'salumi' on Serious Eats

Critic-Turned-Cook Enjoys a Double Helping of Mario Batali

Watching a playful exchange between culinary giants Mario Batali and Tom Douglas reminded me of a key ingredient in the making of a great chef: that intangible quality known as charisma. You can't learn it in cooking school. You can't fake it until you make it. You've either got it or you don't. And those two have got it going on. More

Pants Bomber Makes Smuggling Salumi Harder

Wild boar salami. [Wall Street Journal] An interesting story from the Wall Street Journal about the aftermath of the attempting pants bombing over Christmas: Because customs officials once caught him with sausages made from donkey parts hidden in shoes packed in his luggage, [chef Chris] Cosentino's bags were already subject to extra attention. He once got around that by duct taping to the inside of his blue jeans seeds for a special variety of chicory he found at a pet-food store in Bologna, Italy. Scanners able to see through clothing, now being installed in many foreign airports, should put an end to such practices. Additionally, I love the fact that someone at the Journal was charged with illustrating wild... More

Critic-Turned-Cook Meets Critic-Turned-Author Frank Bruni

[Photograph: Rachel Strawn] Frank Bruni and I have at least two things in common: We’ve both hung up our professional feedbags and we’re both over the moon about the lardo lollipops at Salumi in Seattle. I got to meet the author of Born Round: The Secret History of a Full-Time Eater when he was in the city on a West Coast leg of his book tour. We had lunch at the renowned salumeria started by Armandino Batali and now run by his daughter, Gina Batali, and her husband, Brian D’Amato. But before he sat down at the head of the table for 10, my friend and former Seattle Post-Intelligencer colleague Rebekah Denn and I double-teamed the former New York... More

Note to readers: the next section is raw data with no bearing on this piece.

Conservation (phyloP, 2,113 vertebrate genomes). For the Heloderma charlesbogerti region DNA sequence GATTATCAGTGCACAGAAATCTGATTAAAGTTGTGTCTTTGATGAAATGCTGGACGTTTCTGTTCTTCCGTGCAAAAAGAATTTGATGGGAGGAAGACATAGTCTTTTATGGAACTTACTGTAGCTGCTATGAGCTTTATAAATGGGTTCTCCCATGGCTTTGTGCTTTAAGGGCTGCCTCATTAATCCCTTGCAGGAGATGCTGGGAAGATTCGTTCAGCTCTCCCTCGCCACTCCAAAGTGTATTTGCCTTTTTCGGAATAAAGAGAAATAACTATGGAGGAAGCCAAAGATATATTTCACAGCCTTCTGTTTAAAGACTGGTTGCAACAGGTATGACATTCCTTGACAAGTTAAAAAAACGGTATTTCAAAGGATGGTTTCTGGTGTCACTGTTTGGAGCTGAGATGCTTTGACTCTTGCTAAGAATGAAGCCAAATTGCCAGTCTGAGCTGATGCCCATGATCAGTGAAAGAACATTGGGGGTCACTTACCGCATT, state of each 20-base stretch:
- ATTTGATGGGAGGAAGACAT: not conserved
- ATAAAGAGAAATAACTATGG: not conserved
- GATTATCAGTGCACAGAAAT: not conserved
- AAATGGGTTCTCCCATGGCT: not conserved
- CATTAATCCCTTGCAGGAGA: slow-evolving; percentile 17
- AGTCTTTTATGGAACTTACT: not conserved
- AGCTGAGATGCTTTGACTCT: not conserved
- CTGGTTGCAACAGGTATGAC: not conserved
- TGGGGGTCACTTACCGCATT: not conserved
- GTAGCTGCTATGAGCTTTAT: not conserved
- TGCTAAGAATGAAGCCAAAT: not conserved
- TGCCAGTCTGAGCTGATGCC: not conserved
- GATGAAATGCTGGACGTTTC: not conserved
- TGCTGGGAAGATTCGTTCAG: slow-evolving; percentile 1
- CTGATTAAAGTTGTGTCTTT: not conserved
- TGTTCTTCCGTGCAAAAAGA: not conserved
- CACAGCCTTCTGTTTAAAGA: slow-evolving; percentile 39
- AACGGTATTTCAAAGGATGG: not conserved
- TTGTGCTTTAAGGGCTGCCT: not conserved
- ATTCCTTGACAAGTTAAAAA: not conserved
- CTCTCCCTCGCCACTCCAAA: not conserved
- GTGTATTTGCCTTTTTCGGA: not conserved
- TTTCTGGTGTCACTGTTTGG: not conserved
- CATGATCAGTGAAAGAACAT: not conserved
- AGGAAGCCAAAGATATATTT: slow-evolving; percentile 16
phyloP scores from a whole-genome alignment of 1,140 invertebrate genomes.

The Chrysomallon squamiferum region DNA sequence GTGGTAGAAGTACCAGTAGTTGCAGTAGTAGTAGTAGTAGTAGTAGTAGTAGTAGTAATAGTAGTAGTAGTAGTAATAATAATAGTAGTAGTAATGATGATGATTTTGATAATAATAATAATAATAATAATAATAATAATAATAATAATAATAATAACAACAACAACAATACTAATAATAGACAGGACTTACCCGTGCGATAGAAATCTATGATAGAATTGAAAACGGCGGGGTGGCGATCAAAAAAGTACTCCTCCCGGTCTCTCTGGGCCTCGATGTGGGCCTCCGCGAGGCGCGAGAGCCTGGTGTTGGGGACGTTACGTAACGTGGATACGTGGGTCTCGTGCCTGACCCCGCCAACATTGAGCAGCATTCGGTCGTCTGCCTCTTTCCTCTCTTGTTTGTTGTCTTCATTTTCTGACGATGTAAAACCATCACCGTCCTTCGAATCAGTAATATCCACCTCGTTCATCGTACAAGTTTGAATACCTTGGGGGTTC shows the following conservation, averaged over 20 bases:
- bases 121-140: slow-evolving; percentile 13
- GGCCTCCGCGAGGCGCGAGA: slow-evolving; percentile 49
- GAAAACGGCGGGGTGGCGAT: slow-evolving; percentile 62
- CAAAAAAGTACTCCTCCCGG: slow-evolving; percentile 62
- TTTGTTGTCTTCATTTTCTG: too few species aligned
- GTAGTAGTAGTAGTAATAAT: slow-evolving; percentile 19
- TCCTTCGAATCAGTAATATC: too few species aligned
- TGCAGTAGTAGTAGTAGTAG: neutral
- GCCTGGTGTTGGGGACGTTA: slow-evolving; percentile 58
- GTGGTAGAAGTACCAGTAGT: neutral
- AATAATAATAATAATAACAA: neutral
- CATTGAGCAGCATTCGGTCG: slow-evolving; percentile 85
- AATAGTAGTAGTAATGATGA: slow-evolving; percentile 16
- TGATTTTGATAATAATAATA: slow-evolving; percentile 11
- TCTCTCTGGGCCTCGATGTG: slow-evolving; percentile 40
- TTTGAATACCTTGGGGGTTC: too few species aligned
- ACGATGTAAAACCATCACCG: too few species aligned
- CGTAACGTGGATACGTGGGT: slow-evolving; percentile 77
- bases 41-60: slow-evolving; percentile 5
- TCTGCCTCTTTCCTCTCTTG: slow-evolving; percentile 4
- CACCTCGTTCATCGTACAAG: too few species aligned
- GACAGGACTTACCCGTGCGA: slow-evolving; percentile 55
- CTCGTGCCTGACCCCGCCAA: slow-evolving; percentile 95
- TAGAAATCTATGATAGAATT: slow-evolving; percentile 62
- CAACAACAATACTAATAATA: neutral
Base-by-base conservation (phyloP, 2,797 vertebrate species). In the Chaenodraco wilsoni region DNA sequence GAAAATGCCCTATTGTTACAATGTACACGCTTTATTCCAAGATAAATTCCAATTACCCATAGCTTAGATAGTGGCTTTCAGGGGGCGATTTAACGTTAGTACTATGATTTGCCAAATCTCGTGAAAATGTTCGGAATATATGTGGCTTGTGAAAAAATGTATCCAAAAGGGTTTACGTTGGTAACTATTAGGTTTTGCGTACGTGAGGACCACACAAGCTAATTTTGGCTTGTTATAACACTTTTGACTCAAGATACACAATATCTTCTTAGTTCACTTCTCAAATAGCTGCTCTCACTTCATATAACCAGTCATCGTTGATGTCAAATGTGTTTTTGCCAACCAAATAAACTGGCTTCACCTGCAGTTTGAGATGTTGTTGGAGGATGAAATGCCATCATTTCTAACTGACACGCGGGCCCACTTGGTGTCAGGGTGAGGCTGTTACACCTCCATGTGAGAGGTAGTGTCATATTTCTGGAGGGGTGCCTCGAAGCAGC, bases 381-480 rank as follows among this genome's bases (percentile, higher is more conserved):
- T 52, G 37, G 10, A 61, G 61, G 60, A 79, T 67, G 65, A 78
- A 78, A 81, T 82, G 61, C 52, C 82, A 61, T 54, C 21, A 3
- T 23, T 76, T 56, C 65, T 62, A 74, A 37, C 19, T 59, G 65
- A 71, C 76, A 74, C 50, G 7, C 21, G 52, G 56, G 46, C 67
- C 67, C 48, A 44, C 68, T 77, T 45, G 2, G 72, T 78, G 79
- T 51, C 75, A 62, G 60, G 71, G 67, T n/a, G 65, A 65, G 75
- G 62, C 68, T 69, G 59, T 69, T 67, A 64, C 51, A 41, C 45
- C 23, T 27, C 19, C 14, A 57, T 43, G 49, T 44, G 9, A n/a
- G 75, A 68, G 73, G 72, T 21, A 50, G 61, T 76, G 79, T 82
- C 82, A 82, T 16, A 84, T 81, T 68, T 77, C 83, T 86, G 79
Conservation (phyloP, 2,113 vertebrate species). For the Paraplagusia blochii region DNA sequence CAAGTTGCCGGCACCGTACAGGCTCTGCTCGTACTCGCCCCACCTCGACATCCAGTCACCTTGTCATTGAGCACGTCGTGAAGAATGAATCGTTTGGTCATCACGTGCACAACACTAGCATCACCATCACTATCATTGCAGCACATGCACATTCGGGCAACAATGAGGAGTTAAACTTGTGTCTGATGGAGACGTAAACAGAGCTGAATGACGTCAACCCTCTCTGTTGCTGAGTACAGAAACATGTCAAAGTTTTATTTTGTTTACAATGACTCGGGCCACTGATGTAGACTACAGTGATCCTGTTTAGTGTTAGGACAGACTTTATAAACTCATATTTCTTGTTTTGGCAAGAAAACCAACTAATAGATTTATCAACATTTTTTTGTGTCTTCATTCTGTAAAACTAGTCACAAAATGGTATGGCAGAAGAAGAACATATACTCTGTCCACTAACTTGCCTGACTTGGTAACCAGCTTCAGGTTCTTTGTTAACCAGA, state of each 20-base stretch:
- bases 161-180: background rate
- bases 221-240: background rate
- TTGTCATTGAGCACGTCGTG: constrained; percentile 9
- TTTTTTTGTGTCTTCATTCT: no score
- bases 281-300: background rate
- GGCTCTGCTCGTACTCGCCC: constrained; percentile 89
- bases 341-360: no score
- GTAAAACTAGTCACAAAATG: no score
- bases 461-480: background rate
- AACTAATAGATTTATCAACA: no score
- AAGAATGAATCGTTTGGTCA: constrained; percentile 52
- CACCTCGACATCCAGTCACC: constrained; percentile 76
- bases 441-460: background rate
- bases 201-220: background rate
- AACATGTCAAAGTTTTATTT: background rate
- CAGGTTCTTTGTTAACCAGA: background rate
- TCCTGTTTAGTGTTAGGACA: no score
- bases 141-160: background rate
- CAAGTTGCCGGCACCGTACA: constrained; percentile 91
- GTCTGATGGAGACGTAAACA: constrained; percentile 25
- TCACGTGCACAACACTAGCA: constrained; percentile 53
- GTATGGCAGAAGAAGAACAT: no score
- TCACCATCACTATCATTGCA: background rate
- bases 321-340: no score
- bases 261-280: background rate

A Bicycle Built for Sausage

Learning to ride a two-wheeler is admirable, but learning to ride a Salumi-Cycle? Now that merits major cycling cred. This shiny red ride delivers pork orders from the Bay Area's recently-opened Boccalone, to nearby Financial District destinations. It's like the ice cream truck, only less carnival music and frozen dairy, more salted pig links. Does meat on wheels make anyone else really happy? [via Eater SF] Previously Boccalone's Chris Cosentino Explains the Bastard Step-Child of Mortadella Shopping Cart Bicycle... More

In Videos: Chris Cosentino at 'Boccalone'

Chris Cosentino is the chef of San Francisco-based restaurant Incanto and has started the company Boccalone, which delivers cured meats on a weekly basis. In this video from the Salumi Meat Society, Cosentino shares his "everything but the oink" philosophy, explains the difference between bologna and mortadella ("Bologna is the bastard step-child of mortadella."), and we get an inside look at the factory where the salumi is made. Video after the jump.... More

Salumi For You And Me

In yesterday's T Style Magazine, Oliver Schwaner-Albright says "the meat slicer could be the first appliance to earn a place on the kitchen counter since the espresso machine. That’s because American artisans are no longer hiding the salumi — Italian for cured meats. The process by which cuts of meat, usually pork, are salted and aged in a place that’s cool, dark and drafty, like a mountain cave (the traditional method) or a well-ventilated meat locker (the Food and Drug Administration’s preference), is now being mastered on these shores." Prosciutto we all know by now, but he also discusses seven other kinds of salumi—bresaeola, coppa, lardo, mortadella, salame, soppressata, and speck—as well as where you can find them online.... More

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